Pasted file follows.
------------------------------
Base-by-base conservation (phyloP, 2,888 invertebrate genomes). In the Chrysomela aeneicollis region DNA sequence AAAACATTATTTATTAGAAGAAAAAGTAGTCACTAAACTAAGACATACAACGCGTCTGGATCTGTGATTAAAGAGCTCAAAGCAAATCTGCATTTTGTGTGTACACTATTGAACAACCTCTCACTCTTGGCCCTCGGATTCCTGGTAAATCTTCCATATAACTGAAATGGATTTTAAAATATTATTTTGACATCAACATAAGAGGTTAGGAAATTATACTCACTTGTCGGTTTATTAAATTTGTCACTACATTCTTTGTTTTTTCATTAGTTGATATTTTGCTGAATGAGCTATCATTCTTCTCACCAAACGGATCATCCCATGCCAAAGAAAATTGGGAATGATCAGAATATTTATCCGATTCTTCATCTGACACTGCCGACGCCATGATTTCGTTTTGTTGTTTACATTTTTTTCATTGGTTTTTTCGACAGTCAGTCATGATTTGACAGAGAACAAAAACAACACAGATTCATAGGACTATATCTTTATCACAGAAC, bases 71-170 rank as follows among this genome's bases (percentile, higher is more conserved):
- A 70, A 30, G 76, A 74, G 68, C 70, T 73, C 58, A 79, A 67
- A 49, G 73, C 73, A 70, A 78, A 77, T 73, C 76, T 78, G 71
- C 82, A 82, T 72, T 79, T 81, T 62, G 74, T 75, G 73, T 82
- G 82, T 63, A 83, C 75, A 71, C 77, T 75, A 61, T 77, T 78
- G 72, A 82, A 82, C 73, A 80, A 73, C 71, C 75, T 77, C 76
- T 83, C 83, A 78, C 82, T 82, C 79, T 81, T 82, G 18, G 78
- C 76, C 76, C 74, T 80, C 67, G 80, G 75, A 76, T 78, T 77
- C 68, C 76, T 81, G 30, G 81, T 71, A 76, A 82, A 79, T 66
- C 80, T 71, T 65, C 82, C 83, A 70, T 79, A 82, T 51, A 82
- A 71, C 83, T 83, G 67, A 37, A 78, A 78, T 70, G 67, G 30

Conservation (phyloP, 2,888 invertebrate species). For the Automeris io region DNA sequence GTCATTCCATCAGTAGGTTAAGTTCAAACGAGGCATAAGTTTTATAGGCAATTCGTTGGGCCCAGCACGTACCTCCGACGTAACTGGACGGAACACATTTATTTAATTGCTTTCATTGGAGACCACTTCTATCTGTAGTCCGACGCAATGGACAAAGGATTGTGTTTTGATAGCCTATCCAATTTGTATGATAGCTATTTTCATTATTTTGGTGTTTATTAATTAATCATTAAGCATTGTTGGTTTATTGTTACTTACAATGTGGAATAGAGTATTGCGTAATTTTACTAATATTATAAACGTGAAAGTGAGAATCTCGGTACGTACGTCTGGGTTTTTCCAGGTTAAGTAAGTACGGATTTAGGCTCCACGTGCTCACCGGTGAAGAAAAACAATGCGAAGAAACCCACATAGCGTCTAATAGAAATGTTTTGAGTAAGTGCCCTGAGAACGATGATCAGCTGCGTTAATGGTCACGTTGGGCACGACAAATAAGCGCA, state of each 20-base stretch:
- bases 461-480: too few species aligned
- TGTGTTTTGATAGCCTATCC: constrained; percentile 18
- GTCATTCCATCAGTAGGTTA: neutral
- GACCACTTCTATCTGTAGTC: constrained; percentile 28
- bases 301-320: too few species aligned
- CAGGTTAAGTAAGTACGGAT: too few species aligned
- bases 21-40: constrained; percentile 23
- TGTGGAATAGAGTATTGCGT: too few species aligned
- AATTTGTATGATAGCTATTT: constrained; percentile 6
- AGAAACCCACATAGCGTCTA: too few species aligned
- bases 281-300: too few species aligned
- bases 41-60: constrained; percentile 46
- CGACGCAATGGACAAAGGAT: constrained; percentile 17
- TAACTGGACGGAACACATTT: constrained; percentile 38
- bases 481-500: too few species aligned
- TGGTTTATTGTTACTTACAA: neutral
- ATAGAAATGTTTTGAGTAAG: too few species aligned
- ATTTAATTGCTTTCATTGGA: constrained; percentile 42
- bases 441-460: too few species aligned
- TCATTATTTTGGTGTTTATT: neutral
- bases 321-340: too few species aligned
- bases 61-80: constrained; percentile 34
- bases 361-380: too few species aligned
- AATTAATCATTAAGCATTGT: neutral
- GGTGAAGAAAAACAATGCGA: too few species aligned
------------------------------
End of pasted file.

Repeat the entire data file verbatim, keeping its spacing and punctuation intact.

Base-by-base conservation (phyloP, 2,888 invertebrate genomes). In the Chrysomela aeneicollis region DNA sequence AAAACATTATTTATTAGAAGAAAAAGTAGTCACTAAACTAAGACATACAACGCGTCTGGATCTGTGATTAAAGAGCTCAAAGCAAATCTGCATTTTGTGTGTACACTATTGAACAACCTCTCACTCTTGGCCCTCGGATTCCTGGTAAATCTTCCATATAACTGAAATGGATTTTAAAATATTATTTTGACATCAACATAAGAGGTTAGGAAATTATACTCACTTGTCGGTTTATTAAATTTGTCACTACATTCTTTGTTTTTTCATTAGTTGATATTTTGCTGAATGAGCTATCATTCTTCTCACCAAACGGATCATCCCATGCCAAAGAAAATTGGGAATGATCAGAATATTTATCCGATTCTTCATCTGACACTGCCGACGCCATGATTTCGTTTTGTTGTTTACATTTTTTTCATTGGTTTTTTCGACAGTCAGTCATGATTTGACAGAGAACAAAAACAACACAGATTCATAGGACTATATCTTTATCACAGAAC, bases 71-170 rank as follows among this genome's bases (percentile, higher is more conserved):
- A 70, A 30, G 76, A 74, G 68, C 70, T 73, C 58, A 79, A 67
- A 49, G 73, C 73, A 70, A 78, A 77, T 73, C 76, T 78, G 71
- C 82, A 82, T 72, T 79, T 81, T 62, G 74, T 75, G 73, T 82
- G 82, T 63, A 83, C 75, A 71, C 77, T 75, A 61, T 77, T 78
- G 72, A 82, A 82, C 73, A 80, A 73, C 71, C 75, T 77, C 76
- T 83, C 83, A 78, C 82, T 82, C 79, T 81, T 82, G 18, G 78
- C 76, C 76, C 74, T 80, C 67, G 80, G 75, A 76, T 78, T 77
- C 68, C 76, T 81, G 30, G 81, T 71, A 76, A 82, A 79, T 66
- C 80, T 71, T 65, C 82, C 83, A 70, T 79, A 82, T 51, A 82
- A 71, C 83, T 83, G 67, A 37, A 78, A 78, T 70, G 67, G 30

Conservation (phyloP, 2,888 invertebrate species). For the Automeris io region DNA sequence GTCATTCCATCAGTAGGTTAAGTTCAAACGAGGCATAAGTTTTATAGGCAATTCGTTGGGCCCAGCACGTACCTCCGACGTAACTGGACGGAACACATTTATTTAATTGCTTTCATTGGAGACCACTTCTATCTGTAGTCCGACGCAATGGACAAAGGATTGTGTTTTGATAGCCTATCCAATTTGTATGATAGCTATTTTCATTATTTTGGTGTTTATTAATTAATCATTAAGCATTGTTGGTTTATTGTTACTTACAATGTGGAATAGAGTATTGCGTAATTTTACTAATATTATAAACGTGAAAGTGAGAATCTCGGTACGTACGTCTGGGTTTTTCCAGGTTAAGTAAGTACGGATTTAGGCTCCACGTGCTCACCGGTGAAGAAAAACAATGCGAAGAAACCCACATAGCGTCTAATAGAAATGTTTTGAGTAAGTGCCCTGAGAACGATGATCAGCTGCGTTAATGGTCACGTTGGGCACGACAAATAAGCGCA, state of each 20-base stretch:
- bases 461-480: too few species aligned
- TGTGTTTTGATAGCCTATCC: constrained; percentile 18
- GTCATTCCATCAGTAGGTTA: neutral
- GACCACTTCTATCTGTAGTC: constrained; percentile 28
- bases 301-320: too few species aligned
- CAGGTTAAGTAAGTACGGAT: too few species aligned
- bases 21-40: constrained; percentile 23
- TGTGGAATAGAGTATTGCGT: too few species aligned
- AATTTGTATGATAGCTATTT: constrained; percentile 6
- AGAAACCCACATAGCGTCTA: too few species aligned
- bases 281-300: too few species aligned
- bases 41-60: constrained; percentile 46
- CGACGCAATGGACAAAGGAT: constrained; percentile 17
- TAACTGGACGGAACACATTT: constrained; percentile 38
- bases 481-500: too few species aligned
- TGGTTTATTGTTACTTACAA: neutral
- ATAGAAATGTTTTGAGTAAG: too few species aligned
- ATTTAATTGCTTTCATTGGA: constrained; percentile 42
- bases 441-460: too few species aligned
- TCATTATTTTGGTGTTTATT: neutral
- bases 321-340: too few species aligned
- bases 61-80: constrained; percentile 34
- bases 361-380: too few species aligned
- AATTAATCATTAAGCATTGT: neutral
- GGTGAAGAAAAACAATGCGA: too few species aligned